Tech war: Chinese chip makers ramp up capacity amid fears of more US sanctions

Chinese chip manufacturers, including Semiconductor Manufacturing International Corp (SMIC) and Hua Hong Semiconductor Group, are expanding their production capacity in response to concerns of potential US tech sanctions, as stated in a recent industry report.

Although China’s chip makers are currently trailing behind leaders such as Taiwan Semiconductor Manufacturing Co (TSMC) and Samsung Electronics in chip-processing technology, they are actively investing in new capacity to meet the increasing demand for legacy chips used in various applications, including automotive and consumer electronics.

According to a report from SEMI, a US-based industry association, the total capacity of China-based foundries is expected to grow by 15% to reach 8.9 million wafers per month this year. Furthermore, it is projected to increase by 14% to 10.1 million wafers per month next year, surpassing the average global growth rate of 6% and 7% for the same period.
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According to SEMI, China is projected to contribute around 30% of the world’s total wafer capacity next year. The association stated in their report that China is actively increasing investment in order to boost foundry capacity, partly as a response to the impact of US export controls. Chinese chip makers like Nexchip, SiEn (Qing Dao) Integrated Circuits Co, and ChangXin Memory Technologies, a memory chip manufacturer, are all expanding their operations.
The rapid pace of investment in the semiconductor industry has raised concerns about overcapacity, prompting the US to take action. The Biden administration plans to impose tariffs on Chinese imports worth $18 billion, including a 50% increase on semiconductor imports from China starting next year, in order to protect the domestic chip industry.

According to Boris Metodiev, a senior semiconductor manufacturing analyst at TechInsights, Chinese manufacturers have been stockpiling chip-making tools in anticipation of increased demand. This unprecedented demand in China has led to record-high sales of wafer fab equipment in the country. In fact, sales of semiconductor wafer fab equipment in China surged 48% last year, while the rest of the world saw a decline of 15% if China is excluded from the equation.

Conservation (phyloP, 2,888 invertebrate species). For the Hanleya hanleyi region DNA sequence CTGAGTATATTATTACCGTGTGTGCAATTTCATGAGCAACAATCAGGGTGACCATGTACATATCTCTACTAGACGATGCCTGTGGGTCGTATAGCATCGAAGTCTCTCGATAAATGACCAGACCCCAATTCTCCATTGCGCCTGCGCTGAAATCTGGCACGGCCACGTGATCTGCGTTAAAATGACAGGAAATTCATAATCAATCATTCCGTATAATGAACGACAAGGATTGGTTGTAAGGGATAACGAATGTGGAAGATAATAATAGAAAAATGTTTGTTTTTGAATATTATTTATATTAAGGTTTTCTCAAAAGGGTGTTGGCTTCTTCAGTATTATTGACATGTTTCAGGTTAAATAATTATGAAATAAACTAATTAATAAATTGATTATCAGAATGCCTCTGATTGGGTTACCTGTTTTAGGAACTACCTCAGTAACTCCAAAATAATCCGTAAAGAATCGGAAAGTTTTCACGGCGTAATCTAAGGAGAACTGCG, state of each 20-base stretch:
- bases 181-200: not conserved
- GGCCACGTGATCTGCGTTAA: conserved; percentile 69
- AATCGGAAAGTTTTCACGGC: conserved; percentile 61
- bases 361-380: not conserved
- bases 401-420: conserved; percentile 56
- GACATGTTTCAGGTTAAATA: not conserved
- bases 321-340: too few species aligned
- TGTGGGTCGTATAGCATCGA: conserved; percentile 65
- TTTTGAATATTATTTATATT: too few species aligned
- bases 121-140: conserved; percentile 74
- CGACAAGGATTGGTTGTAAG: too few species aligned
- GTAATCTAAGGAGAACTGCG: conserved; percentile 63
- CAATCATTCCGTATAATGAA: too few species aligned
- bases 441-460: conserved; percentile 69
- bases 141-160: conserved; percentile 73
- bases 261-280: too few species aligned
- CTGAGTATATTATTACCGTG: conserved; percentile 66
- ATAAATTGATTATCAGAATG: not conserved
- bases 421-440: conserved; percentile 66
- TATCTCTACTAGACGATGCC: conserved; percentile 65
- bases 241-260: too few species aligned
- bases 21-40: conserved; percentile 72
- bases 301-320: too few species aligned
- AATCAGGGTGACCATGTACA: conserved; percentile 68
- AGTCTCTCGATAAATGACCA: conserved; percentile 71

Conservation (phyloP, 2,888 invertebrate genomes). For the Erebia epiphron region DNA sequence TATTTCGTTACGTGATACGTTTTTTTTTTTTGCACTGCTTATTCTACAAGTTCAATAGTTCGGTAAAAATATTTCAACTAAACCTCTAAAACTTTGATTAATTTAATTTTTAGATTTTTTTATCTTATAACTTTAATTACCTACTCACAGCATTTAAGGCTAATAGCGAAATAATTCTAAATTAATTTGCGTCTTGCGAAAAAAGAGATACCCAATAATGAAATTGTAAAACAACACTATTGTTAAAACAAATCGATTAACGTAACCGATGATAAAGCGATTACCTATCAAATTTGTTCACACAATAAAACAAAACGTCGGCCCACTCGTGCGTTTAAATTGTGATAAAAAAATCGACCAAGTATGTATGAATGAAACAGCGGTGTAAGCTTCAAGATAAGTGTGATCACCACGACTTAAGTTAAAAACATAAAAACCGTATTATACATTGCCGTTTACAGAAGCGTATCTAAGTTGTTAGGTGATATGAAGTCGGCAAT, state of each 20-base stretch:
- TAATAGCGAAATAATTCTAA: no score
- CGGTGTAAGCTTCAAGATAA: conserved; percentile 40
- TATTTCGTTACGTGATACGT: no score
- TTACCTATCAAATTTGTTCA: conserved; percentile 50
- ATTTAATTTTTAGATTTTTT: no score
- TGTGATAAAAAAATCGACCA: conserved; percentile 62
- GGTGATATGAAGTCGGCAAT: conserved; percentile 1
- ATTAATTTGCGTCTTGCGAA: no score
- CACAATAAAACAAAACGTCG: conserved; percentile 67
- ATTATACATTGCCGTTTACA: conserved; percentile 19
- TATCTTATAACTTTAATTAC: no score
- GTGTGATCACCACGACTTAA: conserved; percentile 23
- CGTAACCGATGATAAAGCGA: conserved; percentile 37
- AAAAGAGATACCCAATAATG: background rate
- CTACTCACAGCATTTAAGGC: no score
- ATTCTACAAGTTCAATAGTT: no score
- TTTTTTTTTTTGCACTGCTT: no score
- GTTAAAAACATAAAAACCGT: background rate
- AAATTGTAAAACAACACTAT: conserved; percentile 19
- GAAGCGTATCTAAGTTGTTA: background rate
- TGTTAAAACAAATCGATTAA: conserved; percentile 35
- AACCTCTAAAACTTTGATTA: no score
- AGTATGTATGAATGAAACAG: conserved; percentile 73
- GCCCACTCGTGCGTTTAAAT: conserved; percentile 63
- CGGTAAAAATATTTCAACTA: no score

Following a two-year decline in semiconductor sales, China is now expanding its production capacity. This comes in the wake of a sluggish economic recovery caused by the sudden end of Beijing’s zero-Covid-19 policy in late 2022.

However, analysts have expressed concerns that this expansion could lead to overcapacity in the next two years. If Chinese fabs start selling their products on the global market, it could potentially drive down prices.

Previously, China heavily relied on imported chips to meet its demand. However, due to a push for self-sufficiency and increased US sanctions, the situation has changed. In 2023, China imported 479.5 billion integrated circuits (ICs), which marked a 10.8% decrease compared to the previous year. The import value also declined by 15.4% to US$349.4 billion, according to data from the Chinese Customs Administration.
In a recent report, it has been noted that Chinese foundries such as SMIC and Yangtze Memory Technologies Corp are reaping the benefits of the country’s push for localization. These local foundries have experienced a faster recovery in capacity utilization, which measures production activity in fabs, compared to their global counterparts. This is attributed to China’s policies promoting domestic substitution for ICs and other tech products.

Hua Hong Semiconductor, China’s second-largest foundry with a focus on mature and specialty technologies, has witnessed maximum capacity utilization and is expected to raise prices by 10% in the second half of the year, as stated in a recent note from US investment bank Morgan Stanley.
According to a research note from TrendForce published on Wednesday, some production lines at Chinese foundries are currently operating at full capacity due to strong customer demand. The research note also stated that the tight capacity situation may continue until the end of the year, as the traditional peak inventory stocking season in the second half could prolong the strain. The price adjustments mentioned in the note are aimed at alleviating profit pressure rather than indicating a full recovery in demand. This article was originally published in the South China Morning Post (SCMP), a highly reputable source for reporting on China and Asia for over a century. For more SCMP stories, please visit the SCMP app or their Facebook and Twitter pages. Copyright © 2024 South China Morning Post Publishers Ltd. All rights reserved.